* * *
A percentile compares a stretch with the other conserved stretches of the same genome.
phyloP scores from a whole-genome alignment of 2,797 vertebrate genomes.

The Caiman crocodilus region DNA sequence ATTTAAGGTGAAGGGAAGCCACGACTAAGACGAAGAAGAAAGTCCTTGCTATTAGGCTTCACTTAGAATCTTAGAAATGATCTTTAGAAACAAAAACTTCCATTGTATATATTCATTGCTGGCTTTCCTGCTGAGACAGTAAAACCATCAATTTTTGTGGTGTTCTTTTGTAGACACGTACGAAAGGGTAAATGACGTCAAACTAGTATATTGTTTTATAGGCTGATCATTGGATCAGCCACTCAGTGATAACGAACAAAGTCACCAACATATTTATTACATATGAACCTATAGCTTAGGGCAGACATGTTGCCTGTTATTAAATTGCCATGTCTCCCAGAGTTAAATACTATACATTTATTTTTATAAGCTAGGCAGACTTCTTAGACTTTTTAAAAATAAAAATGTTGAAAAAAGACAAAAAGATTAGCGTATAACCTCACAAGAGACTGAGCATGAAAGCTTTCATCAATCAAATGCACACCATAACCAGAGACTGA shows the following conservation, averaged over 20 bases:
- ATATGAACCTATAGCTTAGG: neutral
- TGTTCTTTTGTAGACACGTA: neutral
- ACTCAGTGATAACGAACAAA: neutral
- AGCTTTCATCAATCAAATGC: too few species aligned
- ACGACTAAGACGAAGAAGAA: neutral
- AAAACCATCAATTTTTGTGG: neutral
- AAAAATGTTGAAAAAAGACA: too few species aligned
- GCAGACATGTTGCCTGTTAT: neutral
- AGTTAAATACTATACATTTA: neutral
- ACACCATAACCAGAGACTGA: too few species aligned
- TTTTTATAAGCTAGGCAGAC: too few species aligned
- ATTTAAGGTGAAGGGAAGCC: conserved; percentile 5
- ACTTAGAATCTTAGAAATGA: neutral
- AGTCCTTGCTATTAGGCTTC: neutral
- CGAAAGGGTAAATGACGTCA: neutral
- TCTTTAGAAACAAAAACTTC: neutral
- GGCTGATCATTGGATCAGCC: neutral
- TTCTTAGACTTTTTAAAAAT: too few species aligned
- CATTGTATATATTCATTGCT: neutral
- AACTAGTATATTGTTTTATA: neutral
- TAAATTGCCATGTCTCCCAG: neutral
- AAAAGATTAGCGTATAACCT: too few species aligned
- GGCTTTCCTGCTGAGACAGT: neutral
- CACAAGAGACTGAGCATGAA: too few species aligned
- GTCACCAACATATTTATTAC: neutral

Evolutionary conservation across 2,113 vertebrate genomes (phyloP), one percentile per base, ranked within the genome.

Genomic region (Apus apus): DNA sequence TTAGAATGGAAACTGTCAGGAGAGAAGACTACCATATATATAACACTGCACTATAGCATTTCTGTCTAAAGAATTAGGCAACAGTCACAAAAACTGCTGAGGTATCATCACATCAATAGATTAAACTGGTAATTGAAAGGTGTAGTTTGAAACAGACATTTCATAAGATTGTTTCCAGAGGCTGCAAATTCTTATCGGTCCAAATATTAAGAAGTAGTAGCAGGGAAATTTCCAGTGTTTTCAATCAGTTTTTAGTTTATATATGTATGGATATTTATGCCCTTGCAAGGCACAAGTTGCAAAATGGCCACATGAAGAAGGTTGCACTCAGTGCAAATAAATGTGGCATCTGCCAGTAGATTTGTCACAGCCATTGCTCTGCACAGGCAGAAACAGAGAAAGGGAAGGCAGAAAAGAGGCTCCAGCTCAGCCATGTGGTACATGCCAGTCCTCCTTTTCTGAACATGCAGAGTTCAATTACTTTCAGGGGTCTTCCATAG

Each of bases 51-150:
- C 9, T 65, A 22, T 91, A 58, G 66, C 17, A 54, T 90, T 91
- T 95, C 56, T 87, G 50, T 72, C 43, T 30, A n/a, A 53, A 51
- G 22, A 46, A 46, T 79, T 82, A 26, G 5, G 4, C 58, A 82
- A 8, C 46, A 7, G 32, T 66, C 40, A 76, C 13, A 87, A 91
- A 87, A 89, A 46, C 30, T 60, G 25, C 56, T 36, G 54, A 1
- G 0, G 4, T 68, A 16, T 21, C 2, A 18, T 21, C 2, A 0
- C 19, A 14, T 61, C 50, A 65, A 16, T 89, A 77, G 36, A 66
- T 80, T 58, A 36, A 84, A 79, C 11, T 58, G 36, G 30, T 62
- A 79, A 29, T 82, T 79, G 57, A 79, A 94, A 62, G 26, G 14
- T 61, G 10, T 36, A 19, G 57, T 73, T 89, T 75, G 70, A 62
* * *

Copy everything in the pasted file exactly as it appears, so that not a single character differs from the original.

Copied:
A percentile compares a stretch with the other conserved stretches of the same genome.
phyloP scores from a whole-genome alignment of 2,797 vertebrate genomes.

The Caiman crocodilus region DNA sequence ATTTAAGGTGAAGGGAAGCCACGACTAAGACGAAGAAGAAAGTCCTTGCTATTAGGCTTCACTTAGAATCTTAGAAATGATCTTTAGAAACAAAAACTTCCATTGTATATATTCATTGCTGGCTTTCCTGCTGAGACAGTAAAACCATCAATTTTTGTGGTGTTCTTTTGTAGACACGTACGAAAGGGTAAATGACGTCAAACTAGTATATTGTTTTATAGGCTGATCATTGGATCAGCCACTCAGTGATAACGAACAAAGTCACCAACATATTTATTACATATGAACCTATAGCTTAGGGCAGACATGTTGCCTGTTATTAAATTGCCATGTCTCCCAGAGTTAAATACTATACATTTATTTTTATAAGCTAGGCAGACTTCTTAGACTTTTTAAAAATAAAAATGTTGAAAAAAGACAAAAAGATTAGCGTATAACCTCACAAGAGACTGAGCATGAAAGCTTTCATCAATCAAATGCACACCATAACCAGAGACTGA shows the following conservation, averaged over 20 bases:
- ATATGAACCTATAGCTTAGG: neutral
- TGTTCTTTTGTAGACACGTA: neutral
- ACTCAGTGATAACGAACAAA: neutral
- AGCTTTCATCAATCAAATGC: too few species aligned
- ACGACTAAGACGAAGAAGAA: neutral
- AAAACCATCAATTTTTGTGG: neutral
- AAAAATGTTGAAAAAAGACA: too few species aligned
- GCAGACATGTTGCCTGTTAT: neutral
- AGTTAAATACTATACATTTA: neutral
- ACACCATAACCAGAGACTGA: too few species aligned
- TTTTTATAAGCTAGGCAGAC: too few species aligned
- ATTTAAGGTGAAGGGAAGCC: conserved; percentile 5
- ACTTAGAATCTTAGAAATGA: neutral
- AGTCCTTGCTATTAGGCTTC: neutral
- CGAAAGGGTAAATGACGTCA: neutral
- TCTTTAGAAACAAAAACTTC: neutral
- GGCTGATCATTGGATCAGCC: neutral
- TTCTTAGACTTTTTAAAAAT: too few species aligned
- CATTGTATATATTCATTGCT: neutral
- AACTAGTATATTGTTTTATA: neutral
- TAAATTGCCATGTCTCCCAG: neutral
- AAAAGATTAGCGTATAACCT: too few species aligned
- GGCTTTCCTGCTGAGACAGT: neutral
- CACAAGAGACTGAGCATGAA: too few species aligned
- GTCACCAACATATTTATTAC: neutral

Evolutionary conservation across 2,113 vertebrate genomes (phyloP), one percentile per base, ranked within the genome.

Genomic region (Apus apus): DNA sequence TTAGAATGGAAACTGTCAGGAGAGAAGACTACCATATATATAACACTGCACTATAGCATTTCTGTCTAAAGAATTAGGCAACAGTCACAAAAACTGCTGAGGTATCATCACATCAATAGATTAAACTGGTAATTGAAAGGTGTAGTTTGAAACAGACATTTCATAAGATTGTTTCCAGAGGCTGCAAATTCTTATCGGTCCAAATATTAAGAAGTAGTAGCAGGGAAATTTCCAGTGTTTTCAATCAGTTTTTAGTTTATATATGTATGGATATTTATGCCCTTGCAAGGCACAAGTTGCAAAATGGCCACATGAAGAAGGTTGCACTCAGTGCAAATAAATGTGGCATCTGCCAGTAGATTTGTCACAGCCATTGCTCTGCACAGGCAGAAACAGAGAAAGGGAAGGCAGAAAAGAGGCTCCAGCTCAGCCATGTGGTACATGCCAGTCCTCCTTTTCTGAACATGCAGAGTTCAATTACTTTCAGGGGTCTTCCATAG

Each of bases 51-150:
- C 9, T 65, A 22, T 91, A 58, G 66, C 17, A 54, T 90, T 91
- T 95, C 56, T 87, G 50, T 72, C 43, T 30, A n/a, A 53, A 51
- G 22, A 46, A 46, T 79, T 82, A 26, G 5, G 4, C 58, A 82
- A 8, C 46, A 7, G 32, T 66, C 40, A 76, C 13, A 87, A 91
- A 87, A 89, A 46, C 30, T 60, G 25, C 56, T 36, G 54, A 1
- G 0, G 4, T 68, A 16, T 21, C 2, A 18, T 21, C 2, A 0
- C 19, A 14, T 61, C 50, A 65, A 16, T 89, A 77, G 36, A 66
- T 80, T 58, A 36, A 84, A 79, C 11, T 58, G 36, G 30, T 62
- A 79, A 29, T 82, T 79, G 57, A 79, A 94, A 62, G 26, G 14
- T 61, G 10, T 36, A 19, G 57, T 73, T 89, T 75, G 70, A 62